One of the most important reasons to make a will is to name your executor -- commonly called a "personal representative" in Alaska. After your death, your executor's primary job is to protect your property until any debts and taxes have been paid, and then transfer what's left to those who are entitled to it.
Every state has some rules about who may serve as the executor of an estate that goes through probate. Here are the requirements in Alaska.
Your executor must be:
Many states prohibit people who have felony convictions from serving as executor. In Alaska, however, there is no statute prohibiting you from naming an executor who has been convicted of a felony.
(Alaska Stat. § 13.16.065.)
In addition to the restrictions above, an Alaska probate court will reject a potential executor found to be "unsuitable in formal proceedings." It's highly unlikely, but if a question arises about the qualifications of the person you've named as your executor, the court will hold a formal hearing in front of all "interested persons" -- such as your spouse, heirs, creditors, and other potential executors. At the hearing, a judge will determine who is best suited to serve as executor and terminate any appointment found to be improper.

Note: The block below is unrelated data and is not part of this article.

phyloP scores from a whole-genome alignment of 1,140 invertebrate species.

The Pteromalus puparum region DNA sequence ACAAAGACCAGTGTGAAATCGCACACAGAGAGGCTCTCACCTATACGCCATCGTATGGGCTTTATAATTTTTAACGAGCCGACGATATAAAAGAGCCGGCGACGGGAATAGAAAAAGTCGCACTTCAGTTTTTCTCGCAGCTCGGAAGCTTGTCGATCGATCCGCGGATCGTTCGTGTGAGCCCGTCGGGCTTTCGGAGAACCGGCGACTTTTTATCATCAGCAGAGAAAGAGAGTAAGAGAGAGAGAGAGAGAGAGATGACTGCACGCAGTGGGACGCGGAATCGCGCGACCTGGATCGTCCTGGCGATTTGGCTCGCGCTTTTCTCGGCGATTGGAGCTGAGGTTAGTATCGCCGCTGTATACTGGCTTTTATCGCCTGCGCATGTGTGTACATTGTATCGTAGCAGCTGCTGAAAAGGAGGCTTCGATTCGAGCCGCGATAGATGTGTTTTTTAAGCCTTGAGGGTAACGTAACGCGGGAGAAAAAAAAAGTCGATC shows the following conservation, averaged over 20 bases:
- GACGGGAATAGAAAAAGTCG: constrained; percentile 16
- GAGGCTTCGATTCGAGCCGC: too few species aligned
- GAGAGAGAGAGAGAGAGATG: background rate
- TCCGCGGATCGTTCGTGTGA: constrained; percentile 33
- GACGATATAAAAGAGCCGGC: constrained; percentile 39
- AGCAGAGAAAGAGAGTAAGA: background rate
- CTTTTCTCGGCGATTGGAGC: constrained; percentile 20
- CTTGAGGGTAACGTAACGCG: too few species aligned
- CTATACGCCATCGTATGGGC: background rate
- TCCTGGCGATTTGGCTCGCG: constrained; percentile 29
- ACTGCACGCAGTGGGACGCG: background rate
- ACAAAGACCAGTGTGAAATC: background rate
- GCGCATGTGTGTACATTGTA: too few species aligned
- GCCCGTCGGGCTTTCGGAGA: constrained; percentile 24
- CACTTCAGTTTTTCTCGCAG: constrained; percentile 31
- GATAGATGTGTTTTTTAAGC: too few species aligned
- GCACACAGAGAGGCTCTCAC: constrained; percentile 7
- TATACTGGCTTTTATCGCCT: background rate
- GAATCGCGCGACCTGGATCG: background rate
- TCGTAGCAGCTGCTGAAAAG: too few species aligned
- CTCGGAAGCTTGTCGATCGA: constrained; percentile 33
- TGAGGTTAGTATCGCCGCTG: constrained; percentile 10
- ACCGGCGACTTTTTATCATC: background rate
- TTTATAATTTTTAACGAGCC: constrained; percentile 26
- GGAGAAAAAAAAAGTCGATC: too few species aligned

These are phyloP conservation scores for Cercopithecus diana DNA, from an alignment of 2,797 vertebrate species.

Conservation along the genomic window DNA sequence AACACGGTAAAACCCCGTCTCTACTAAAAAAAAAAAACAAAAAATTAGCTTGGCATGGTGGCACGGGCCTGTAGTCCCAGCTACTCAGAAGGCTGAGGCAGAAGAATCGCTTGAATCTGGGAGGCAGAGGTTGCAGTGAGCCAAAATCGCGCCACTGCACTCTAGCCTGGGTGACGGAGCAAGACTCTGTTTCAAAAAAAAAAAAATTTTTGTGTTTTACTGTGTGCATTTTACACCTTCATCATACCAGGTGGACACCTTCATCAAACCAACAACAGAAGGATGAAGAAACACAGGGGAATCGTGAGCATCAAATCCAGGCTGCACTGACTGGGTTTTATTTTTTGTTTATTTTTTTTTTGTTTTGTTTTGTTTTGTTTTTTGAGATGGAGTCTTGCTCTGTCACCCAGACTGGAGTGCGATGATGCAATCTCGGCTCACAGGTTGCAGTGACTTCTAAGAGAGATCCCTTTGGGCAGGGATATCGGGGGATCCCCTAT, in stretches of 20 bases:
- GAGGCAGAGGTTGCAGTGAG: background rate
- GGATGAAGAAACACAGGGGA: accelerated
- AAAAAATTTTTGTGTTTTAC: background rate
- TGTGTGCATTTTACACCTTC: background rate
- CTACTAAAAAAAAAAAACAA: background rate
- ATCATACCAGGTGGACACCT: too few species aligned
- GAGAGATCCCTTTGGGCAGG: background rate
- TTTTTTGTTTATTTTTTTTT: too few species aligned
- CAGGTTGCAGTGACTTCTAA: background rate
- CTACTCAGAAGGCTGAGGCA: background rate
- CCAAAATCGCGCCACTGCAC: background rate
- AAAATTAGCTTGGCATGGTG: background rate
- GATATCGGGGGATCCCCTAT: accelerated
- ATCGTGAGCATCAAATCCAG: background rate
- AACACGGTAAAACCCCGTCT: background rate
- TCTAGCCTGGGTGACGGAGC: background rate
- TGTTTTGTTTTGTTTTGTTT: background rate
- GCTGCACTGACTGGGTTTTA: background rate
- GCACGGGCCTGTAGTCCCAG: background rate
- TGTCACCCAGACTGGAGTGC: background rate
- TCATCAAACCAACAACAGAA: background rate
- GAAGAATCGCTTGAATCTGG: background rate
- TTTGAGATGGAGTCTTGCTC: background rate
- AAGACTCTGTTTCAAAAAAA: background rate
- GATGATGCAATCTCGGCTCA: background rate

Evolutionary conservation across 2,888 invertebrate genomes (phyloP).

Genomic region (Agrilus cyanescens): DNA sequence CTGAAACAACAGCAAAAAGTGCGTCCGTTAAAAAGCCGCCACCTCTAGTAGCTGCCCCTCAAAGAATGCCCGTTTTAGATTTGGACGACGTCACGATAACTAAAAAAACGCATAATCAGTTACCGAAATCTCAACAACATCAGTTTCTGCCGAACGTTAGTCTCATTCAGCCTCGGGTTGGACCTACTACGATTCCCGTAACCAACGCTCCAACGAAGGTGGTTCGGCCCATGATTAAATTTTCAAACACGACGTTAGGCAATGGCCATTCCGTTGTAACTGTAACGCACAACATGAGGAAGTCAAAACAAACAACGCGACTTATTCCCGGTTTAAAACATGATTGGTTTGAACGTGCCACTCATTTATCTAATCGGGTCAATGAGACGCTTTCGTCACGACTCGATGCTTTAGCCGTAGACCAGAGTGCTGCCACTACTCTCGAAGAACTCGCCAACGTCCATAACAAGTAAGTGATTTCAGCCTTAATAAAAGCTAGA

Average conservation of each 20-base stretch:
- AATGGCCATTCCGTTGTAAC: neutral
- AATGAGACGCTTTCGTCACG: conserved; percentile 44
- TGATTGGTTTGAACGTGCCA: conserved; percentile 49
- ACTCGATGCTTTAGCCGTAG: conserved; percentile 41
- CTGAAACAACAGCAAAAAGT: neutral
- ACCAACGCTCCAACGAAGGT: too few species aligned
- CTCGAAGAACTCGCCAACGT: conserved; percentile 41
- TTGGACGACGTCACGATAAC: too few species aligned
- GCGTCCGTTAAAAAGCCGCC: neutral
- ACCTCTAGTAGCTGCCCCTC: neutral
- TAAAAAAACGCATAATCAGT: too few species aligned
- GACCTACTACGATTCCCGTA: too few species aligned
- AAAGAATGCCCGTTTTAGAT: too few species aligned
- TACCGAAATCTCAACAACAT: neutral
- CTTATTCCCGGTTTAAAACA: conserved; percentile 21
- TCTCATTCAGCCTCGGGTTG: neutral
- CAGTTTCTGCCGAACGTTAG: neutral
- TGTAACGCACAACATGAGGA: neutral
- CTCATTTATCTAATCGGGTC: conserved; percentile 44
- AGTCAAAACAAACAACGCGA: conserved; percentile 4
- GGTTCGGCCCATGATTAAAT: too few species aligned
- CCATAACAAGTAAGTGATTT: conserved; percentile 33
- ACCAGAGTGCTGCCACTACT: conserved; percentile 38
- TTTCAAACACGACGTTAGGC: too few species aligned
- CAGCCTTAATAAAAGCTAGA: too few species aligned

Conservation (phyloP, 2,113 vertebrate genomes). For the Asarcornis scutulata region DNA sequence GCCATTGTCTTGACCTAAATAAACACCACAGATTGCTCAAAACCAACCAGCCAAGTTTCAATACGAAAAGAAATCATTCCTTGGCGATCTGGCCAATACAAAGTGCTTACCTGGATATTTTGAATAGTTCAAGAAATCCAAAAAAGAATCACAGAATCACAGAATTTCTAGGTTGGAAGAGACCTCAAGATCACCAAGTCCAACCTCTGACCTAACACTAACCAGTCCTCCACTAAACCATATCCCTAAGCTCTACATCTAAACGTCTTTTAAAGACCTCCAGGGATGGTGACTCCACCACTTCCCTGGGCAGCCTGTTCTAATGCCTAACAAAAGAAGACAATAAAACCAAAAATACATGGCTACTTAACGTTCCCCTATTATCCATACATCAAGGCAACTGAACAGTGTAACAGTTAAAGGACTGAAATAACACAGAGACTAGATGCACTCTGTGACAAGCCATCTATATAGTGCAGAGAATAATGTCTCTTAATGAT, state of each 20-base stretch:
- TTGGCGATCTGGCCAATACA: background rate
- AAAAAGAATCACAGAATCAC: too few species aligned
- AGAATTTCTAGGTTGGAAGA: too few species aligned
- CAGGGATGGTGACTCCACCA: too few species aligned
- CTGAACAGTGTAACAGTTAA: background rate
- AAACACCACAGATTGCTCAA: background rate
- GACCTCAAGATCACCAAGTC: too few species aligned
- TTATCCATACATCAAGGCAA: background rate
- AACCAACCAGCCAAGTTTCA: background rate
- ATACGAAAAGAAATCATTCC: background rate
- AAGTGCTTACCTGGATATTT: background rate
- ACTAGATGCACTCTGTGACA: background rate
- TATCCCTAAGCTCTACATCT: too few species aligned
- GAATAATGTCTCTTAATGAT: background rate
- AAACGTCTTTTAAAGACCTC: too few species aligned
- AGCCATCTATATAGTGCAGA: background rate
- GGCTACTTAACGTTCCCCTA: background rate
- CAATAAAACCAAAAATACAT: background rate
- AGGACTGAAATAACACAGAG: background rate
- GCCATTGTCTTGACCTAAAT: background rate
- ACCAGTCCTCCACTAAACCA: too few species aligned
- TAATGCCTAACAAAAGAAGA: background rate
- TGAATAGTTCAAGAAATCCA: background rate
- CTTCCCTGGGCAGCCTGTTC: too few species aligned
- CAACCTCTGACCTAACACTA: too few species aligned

(Alaska Stat. § § 13.06.050, 13.16.065, 13.16.205.)
Unlike many states, Alaska does not impose special requirements on executors who live out of state. But that doesn't mean it's a good idea to appoint someone who lives far away. For practical reasons, it's usually best to name an executor who lives near you. Your executor may have to handle day-to-day matters for weeks, months, or sometimes longer.
If you want to know more about an executor's duties and responsibilities in Alaska, the Alaska Court System offers a guide for personal representatives.
For more information about choosing your executor and making your will, see the Wills section of Nolo.com.